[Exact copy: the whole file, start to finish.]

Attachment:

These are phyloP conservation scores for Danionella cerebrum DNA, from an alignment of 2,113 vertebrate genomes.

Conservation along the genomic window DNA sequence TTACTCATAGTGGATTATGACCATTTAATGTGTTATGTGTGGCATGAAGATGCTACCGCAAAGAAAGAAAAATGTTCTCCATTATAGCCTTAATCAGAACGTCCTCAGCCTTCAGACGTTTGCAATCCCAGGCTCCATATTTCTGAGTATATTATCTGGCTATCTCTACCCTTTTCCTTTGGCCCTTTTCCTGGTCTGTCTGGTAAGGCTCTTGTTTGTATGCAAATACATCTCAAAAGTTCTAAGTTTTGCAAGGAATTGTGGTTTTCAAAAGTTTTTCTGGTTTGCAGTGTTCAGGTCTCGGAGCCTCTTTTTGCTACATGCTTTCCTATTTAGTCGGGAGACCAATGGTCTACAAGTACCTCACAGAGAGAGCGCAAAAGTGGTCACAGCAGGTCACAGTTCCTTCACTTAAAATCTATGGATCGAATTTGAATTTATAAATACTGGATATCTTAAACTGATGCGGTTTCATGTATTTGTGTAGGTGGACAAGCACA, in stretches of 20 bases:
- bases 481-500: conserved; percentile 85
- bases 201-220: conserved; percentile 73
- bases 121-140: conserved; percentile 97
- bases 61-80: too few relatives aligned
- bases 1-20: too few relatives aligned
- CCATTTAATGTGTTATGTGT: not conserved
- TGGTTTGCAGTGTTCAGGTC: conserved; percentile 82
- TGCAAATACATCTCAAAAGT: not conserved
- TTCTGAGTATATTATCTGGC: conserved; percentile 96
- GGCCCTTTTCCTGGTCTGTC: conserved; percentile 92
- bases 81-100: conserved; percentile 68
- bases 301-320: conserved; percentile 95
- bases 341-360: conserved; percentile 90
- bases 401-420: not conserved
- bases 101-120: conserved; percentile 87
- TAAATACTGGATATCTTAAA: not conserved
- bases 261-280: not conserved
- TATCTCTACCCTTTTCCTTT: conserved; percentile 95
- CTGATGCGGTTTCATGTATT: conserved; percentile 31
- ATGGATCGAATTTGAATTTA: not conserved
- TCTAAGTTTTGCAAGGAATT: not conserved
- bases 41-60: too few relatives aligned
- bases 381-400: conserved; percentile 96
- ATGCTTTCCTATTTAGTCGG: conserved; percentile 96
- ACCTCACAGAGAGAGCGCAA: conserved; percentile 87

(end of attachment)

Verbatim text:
These are phyloP conservation scores for Danionella cerebrum DNA, from an alignment of 2,113 vertebrate genomes.

Conservation along the genomic window DNA sequence TTACTCATAGTGGATTATGACCATTTAATGTGTTATGTGTGGCATGAAGATGCTACCGCAAAGAAAGAAAAATGTTCTCCATTATAGCCTTAATCAGAACGTCCTCAGCCTTCAGACGTTTGCAATCCCAGGCTCCATATTTCTGAGTATATTATCTGGCTATCTCTACCCTTTTCCTTTGGCCCTTTTCCTGGTCTGTCTGGTAAGGCTCTTGTTTGTATGCAAATACATCTCAAAAGTTCTAAGTTTTGCAAGGAATTGTGGTTTTCAAAAGTTTTTCTGGTTTGCAGTGTTCAGGTCTCGGAGCCTCTTTTTGCTACATGCTTTCCTATTTAGTCGGGAGACCAATGGTCTACAAGTACCTCACAGAGAGAGCGCAAAAGTGGTCACAGCAGGTCACAGTTCCTTCACTTAAAATCTATGGATCGAATTTGAATTTATAAATACTGGATATCTTAAACTGATGCGGTTTCATGTATTTGTGTAGGTGGACAAGCACA, in stretches of 20 bases:
- bases 481-500: conserved; percentile 85
- bases 201-220: conserved; percentile 73
- bases 121-140: conserved; percentile 97
- bases 61-80: too few relatives aligned
- bases 1-20: too few relatives aligned
- CCATTTAATGTGTTATGTGT: not conserved
- TGGTTTGCAGTGTTCAGGTC: conserved; percentile 82
- TGCAAATACATCTCAAAAGT: not conserved
- TTCTGAGTATATTATCTGGC: conserved; percentile 96
- GGCCCTTTTCCTGGTCTGTC: conserved; percentile 92
- bases 81-100: conserved; percentile 68
- bases 301-320: conserved; percentile 95
- bases 341-360: conserved; percentile 90
- bases 401-420: not conserved
- bases 101-120: conserved; percentile 87
- TAAATACTGGATATCTTAAA: not conserved
- bases 261-280: not conserved
- TATCTCTACCCTTTTCCTTT: conserved; percentile 95
- CTGATGCGGTTTCATGTATT: conserved; percentile 31
- ATGGATCGAATTTGAATTTA: not conserved
- TCTAAGTTTTGCAAGGAATT: not conserved
- bases 41-60: too few relatives aligned
- bases 381-400: conserved; percentile 96
- ATGCTTTCCTATTTAGTCGG: conserved; percentile 96
- ACCTCACAGAGAGAGCGCAA: conserved; percentile 87